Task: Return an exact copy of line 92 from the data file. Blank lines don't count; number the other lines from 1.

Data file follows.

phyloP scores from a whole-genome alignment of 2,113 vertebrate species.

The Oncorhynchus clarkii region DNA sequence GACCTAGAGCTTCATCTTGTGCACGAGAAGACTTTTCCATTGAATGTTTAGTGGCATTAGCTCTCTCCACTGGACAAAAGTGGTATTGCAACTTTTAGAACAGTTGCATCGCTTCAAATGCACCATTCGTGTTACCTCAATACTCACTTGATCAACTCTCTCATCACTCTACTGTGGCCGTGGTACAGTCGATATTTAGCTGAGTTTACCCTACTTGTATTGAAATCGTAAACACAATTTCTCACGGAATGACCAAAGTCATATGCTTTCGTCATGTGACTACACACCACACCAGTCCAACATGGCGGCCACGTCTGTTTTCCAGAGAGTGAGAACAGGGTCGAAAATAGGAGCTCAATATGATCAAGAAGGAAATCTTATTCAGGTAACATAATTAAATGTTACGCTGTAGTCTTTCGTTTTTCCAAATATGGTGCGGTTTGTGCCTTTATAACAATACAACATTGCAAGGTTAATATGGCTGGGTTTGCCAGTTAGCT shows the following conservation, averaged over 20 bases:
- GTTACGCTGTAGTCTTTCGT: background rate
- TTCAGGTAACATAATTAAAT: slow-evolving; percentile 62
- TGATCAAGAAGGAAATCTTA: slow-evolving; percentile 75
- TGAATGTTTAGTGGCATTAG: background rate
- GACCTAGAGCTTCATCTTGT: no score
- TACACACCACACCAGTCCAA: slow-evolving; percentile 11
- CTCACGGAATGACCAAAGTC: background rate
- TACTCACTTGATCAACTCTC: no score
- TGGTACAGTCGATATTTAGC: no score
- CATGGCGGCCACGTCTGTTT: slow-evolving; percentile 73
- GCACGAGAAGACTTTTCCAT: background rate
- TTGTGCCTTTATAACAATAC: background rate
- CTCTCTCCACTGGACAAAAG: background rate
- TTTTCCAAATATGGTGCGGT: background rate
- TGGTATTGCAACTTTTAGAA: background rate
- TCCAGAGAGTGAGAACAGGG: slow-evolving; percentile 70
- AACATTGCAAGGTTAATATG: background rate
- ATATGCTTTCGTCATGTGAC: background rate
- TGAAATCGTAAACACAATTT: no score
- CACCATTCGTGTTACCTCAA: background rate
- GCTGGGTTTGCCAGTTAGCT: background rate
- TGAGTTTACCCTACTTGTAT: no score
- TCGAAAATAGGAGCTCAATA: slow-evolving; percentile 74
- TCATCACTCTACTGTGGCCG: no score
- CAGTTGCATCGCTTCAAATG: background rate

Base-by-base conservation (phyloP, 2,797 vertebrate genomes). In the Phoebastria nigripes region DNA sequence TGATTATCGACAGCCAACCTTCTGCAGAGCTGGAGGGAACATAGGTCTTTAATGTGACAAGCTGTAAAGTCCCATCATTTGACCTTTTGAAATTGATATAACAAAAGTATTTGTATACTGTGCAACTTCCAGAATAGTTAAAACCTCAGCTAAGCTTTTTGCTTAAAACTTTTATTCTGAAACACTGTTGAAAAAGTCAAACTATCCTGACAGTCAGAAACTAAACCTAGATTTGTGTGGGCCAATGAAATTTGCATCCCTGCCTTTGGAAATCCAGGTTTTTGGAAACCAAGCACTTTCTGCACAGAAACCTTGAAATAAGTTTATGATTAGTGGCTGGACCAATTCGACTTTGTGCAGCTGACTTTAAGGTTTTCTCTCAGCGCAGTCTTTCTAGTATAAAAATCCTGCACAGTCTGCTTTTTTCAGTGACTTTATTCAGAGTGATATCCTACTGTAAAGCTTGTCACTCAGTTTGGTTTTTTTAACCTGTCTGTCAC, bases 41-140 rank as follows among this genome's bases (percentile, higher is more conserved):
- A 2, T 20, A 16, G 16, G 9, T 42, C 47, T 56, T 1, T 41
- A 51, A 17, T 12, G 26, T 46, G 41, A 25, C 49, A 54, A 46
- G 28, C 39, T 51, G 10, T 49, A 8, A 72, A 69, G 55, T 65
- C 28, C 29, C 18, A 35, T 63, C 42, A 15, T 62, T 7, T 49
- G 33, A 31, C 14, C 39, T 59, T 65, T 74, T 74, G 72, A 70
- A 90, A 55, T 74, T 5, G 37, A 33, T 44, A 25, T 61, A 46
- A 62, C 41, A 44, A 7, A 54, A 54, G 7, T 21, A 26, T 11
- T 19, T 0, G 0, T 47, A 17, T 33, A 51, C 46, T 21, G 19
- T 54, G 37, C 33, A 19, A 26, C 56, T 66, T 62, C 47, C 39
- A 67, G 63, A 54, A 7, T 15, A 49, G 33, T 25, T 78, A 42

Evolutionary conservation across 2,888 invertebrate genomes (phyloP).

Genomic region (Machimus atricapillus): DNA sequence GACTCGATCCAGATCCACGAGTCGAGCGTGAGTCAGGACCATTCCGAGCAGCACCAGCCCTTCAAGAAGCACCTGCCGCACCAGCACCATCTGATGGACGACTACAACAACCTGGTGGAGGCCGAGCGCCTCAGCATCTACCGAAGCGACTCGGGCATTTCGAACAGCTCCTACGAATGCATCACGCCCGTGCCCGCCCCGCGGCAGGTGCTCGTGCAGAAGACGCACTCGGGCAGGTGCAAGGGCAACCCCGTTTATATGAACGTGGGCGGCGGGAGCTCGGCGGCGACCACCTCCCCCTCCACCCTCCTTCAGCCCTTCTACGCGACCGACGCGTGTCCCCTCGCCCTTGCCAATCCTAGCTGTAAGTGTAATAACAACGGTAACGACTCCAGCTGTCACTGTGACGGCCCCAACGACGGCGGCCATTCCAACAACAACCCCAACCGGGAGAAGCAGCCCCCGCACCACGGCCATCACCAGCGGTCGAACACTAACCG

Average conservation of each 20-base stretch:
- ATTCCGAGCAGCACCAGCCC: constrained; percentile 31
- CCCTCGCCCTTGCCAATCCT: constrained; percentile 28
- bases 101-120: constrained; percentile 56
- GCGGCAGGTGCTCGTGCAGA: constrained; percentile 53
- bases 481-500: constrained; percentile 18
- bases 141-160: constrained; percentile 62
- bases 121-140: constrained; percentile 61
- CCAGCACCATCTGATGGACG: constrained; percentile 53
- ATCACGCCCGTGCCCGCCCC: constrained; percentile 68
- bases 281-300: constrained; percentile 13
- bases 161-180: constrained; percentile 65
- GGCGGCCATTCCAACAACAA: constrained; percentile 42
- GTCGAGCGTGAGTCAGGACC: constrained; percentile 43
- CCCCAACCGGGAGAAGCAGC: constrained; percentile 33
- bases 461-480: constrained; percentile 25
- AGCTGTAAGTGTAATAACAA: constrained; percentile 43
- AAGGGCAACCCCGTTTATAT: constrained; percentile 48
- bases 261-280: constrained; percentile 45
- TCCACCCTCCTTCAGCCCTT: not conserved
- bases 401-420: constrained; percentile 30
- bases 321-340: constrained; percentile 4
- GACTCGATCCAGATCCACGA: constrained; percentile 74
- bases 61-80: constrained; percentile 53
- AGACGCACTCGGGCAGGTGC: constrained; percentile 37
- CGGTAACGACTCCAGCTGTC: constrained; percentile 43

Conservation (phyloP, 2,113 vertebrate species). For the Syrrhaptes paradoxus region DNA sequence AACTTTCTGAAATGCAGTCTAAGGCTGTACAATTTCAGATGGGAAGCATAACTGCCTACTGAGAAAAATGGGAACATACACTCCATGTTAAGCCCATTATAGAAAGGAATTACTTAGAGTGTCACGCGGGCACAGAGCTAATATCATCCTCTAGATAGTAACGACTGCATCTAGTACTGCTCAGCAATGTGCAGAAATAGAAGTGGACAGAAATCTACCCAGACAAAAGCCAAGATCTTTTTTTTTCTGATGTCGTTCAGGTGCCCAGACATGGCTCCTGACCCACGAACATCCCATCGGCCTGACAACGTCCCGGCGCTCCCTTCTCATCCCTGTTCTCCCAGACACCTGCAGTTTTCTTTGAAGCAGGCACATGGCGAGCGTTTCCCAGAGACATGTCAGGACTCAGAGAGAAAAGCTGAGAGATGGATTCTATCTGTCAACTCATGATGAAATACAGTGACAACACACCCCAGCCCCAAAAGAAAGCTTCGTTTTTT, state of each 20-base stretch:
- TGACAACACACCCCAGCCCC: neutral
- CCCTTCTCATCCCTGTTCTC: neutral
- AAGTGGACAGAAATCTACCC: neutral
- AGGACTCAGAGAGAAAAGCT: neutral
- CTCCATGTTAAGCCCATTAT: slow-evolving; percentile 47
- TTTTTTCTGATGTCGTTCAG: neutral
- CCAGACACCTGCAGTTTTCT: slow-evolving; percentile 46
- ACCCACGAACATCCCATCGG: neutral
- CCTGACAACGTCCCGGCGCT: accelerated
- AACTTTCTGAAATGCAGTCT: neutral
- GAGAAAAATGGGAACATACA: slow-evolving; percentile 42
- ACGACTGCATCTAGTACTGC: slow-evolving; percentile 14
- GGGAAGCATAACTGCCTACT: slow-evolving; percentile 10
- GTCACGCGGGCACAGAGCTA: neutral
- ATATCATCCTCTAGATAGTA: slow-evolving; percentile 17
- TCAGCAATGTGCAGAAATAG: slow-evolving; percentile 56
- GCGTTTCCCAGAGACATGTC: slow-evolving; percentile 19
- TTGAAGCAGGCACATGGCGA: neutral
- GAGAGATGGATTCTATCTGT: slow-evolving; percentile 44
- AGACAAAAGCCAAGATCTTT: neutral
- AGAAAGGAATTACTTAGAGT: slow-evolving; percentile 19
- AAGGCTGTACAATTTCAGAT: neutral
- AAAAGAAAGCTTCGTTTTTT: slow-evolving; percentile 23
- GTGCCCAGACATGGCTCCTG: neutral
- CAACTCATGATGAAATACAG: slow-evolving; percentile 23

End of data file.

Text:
- CAACTCATGATGAAATACAG: slow-evolving; percentile 23